I feel like taking a life –
it’s obvious the song is still as relevant now as it ever was. The clunky electro of ‘What To Wear’, with its bilingual French and English vocals, and refrain of,
Who are you? Show me your face,
show me the truth –
leads perfectly into ‘Madame Hollywood’, a collaboration with the amazing Felix Da Housecat, released just before ‘Rippin Kittin’, which still sounds as fresh now as it did ten years ago. Then the music drops, and I hear,
Before we start anything, I have to say…
I start to hyperventilate,
…I am undercover, and my name won’t appear anywhere, ok?
And that’s it… my head has exploded. In 2004, being quite new on the (by then, almost over) electroclash scene, I stumbled across the CD single of ‘Professional Distortion’, from debut solo album I Com, on the HMV listening post and, being a fan of her work with Felix Da Housecat, who I adored, I thought I’d give it a try. It remains one of my favourite dance songs of all time to this day, and to be honest I wasn’t sure I’d ever see Kittin perform it, so as the spoken introduction started I truly lost my shit. I don’t remember the next few minutes – all I remember is throwing myself around and screaming every word so loudly it could probably be heard back in 2004. Best. Moment. Of. The. Year. So. Far. That has to be the end, right? This can’t get any better…?
Oh no, it can. And it did. How could the previous song be beaten? I’m glad you ask … the answer is simple. With a costume change into a stunning fetish nurse uniform, she performed an electro classic about Frank Sinatra,
You know Frank Sinatra?
And the rest of the audience clearly agreed with me, as the whole front section of the crowd erupted into a violent, euphoric mosh-pit. The sonic parody of fame, cocaine, promiscuous sex and limousines recorded with electro-industrial god The Hacker, will always remain one of Kittin’s most memorable moments, although I’m not sure if she’d agree. Seeing the crowds reaction to the song, as they scream along to,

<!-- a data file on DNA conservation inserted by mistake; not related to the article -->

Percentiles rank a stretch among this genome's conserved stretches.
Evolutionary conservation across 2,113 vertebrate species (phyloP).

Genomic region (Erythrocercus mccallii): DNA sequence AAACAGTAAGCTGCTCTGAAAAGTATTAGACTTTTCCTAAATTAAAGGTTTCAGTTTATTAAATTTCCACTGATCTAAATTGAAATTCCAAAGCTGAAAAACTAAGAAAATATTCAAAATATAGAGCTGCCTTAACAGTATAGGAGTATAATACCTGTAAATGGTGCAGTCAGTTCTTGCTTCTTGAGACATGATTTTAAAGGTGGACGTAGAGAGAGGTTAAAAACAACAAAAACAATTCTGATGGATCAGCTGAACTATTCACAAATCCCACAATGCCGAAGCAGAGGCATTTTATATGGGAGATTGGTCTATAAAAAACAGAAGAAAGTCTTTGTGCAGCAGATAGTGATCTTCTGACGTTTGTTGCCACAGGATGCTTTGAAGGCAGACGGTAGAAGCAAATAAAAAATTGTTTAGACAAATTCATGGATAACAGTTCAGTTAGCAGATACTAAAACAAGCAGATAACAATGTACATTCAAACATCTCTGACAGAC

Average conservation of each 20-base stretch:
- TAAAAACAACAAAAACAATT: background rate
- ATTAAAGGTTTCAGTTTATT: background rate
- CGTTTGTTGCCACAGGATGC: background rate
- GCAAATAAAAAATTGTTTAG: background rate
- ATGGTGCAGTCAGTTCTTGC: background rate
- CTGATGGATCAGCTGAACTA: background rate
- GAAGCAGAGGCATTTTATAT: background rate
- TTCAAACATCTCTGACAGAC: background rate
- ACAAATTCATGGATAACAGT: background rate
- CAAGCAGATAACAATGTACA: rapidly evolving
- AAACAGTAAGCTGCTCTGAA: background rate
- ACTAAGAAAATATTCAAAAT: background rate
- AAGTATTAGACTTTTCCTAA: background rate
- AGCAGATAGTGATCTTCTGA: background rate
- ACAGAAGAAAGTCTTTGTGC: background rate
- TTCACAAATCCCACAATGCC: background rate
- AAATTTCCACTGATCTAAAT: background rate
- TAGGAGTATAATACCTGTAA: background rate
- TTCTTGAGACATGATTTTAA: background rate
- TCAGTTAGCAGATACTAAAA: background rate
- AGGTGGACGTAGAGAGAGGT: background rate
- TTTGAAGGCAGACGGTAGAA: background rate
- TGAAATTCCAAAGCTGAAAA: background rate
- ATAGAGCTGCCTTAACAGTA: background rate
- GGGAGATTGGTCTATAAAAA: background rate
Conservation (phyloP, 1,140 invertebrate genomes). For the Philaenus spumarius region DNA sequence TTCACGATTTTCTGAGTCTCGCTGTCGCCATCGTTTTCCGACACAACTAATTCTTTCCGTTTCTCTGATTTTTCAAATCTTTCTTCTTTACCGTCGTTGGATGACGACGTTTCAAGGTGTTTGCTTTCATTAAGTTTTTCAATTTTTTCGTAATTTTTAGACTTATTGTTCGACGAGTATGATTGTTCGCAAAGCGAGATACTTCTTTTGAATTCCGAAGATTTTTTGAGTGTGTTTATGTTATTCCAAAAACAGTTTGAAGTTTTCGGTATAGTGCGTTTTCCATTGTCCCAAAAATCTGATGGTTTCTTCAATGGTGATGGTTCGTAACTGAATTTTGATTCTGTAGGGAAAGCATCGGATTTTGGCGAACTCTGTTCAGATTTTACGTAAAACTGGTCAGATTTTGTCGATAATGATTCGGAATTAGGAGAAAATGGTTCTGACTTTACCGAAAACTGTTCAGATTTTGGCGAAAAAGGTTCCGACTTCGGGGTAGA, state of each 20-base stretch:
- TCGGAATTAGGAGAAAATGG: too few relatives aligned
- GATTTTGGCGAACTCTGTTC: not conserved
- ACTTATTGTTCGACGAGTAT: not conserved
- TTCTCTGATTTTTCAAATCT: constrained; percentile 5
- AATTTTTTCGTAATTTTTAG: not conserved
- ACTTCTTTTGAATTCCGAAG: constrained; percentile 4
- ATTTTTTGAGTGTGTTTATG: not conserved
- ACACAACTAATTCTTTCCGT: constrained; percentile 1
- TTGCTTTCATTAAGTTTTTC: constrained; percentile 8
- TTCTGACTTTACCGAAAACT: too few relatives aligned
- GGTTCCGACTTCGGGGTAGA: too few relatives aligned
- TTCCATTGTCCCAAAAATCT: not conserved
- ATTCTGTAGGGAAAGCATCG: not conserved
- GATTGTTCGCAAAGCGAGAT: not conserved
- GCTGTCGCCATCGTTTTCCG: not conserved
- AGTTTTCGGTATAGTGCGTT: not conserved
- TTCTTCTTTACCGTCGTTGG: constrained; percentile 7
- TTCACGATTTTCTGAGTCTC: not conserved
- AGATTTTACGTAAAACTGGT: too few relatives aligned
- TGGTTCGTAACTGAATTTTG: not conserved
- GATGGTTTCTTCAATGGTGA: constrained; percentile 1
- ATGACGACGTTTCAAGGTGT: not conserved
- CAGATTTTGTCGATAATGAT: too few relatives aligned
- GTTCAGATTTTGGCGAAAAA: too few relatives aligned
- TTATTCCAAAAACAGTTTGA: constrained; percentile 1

Suck my dick, lick my arse,
she asks bemusedly, “why do you always know my most stupid song????”. Then, something happens. It’s slightly distorted, but I’m bloody sure that’s the intro to ‘Vogue’ by Madonna … yes, yes it is. As Kittin begins the famous rap from the centre of the 1990 dance-floor smash, I am so overwhelmed by everything I’m seeing that I can’t even scream anymore and, as we can’t believe our luck at what we’re hearing, she says, “we can do better than that” and launches into the electro rave of ‘Silver Screen/Shower Scene’ – another collaboration with Felix Da Housecat, and probably one of the only songs the uninitiated would know, such was its fame at the time of release. It’s on practically every Electro-House compilation known to man, and it causes yet another explosion in the Mosh Pit. Finishing on the immense ‘Kittin Is High’ (making sure the audience know this is a ‘high’ without drugs), I make my way out of the crowd and observe the dance-floor devastation I was a part of. The room is a swirling, sweating mess – and clearly everyone else enjoyed it as much as me. If you’ve never seen Miss Kittin, whether she is behind a dj booth or onstage (or as is usual in her gigs, somewhere in between) she is a magnetic artist who draws you in and doesn’t let go – and I am happy to say she has also grown into a confident performer who I didn’t want to leave the stage. I’ll definitely be catching her next time she is in London, and for now her back catalogue hasn’t left my iPhone.